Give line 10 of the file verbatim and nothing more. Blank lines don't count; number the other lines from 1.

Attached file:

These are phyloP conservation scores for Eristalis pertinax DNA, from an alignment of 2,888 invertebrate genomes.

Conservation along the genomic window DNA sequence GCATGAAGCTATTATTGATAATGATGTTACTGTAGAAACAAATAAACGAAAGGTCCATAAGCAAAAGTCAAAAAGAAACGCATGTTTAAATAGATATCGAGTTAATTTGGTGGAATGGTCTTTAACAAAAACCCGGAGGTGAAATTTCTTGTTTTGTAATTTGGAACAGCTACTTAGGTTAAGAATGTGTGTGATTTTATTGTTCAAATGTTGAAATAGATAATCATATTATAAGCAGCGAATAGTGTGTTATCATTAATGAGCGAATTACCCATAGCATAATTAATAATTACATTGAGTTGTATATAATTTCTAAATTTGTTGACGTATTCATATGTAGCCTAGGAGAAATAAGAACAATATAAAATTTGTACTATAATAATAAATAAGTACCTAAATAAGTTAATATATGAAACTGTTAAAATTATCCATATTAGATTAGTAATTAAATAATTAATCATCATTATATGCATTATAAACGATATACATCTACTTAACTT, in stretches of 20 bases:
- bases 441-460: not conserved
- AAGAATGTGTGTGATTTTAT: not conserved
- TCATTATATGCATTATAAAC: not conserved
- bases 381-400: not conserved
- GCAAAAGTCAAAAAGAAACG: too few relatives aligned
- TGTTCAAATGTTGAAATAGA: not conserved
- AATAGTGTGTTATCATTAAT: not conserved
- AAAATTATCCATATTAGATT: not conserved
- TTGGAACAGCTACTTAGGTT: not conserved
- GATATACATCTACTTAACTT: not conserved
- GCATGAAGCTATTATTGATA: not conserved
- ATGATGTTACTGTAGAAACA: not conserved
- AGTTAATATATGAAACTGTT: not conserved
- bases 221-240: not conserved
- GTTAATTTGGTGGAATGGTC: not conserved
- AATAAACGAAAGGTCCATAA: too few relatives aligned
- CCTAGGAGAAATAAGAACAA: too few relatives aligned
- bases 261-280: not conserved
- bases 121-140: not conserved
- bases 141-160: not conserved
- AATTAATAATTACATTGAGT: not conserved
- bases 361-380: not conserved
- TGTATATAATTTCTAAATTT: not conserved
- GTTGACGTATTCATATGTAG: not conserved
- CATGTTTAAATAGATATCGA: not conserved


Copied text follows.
- AAAATTATCCATATTAGATT: not conserved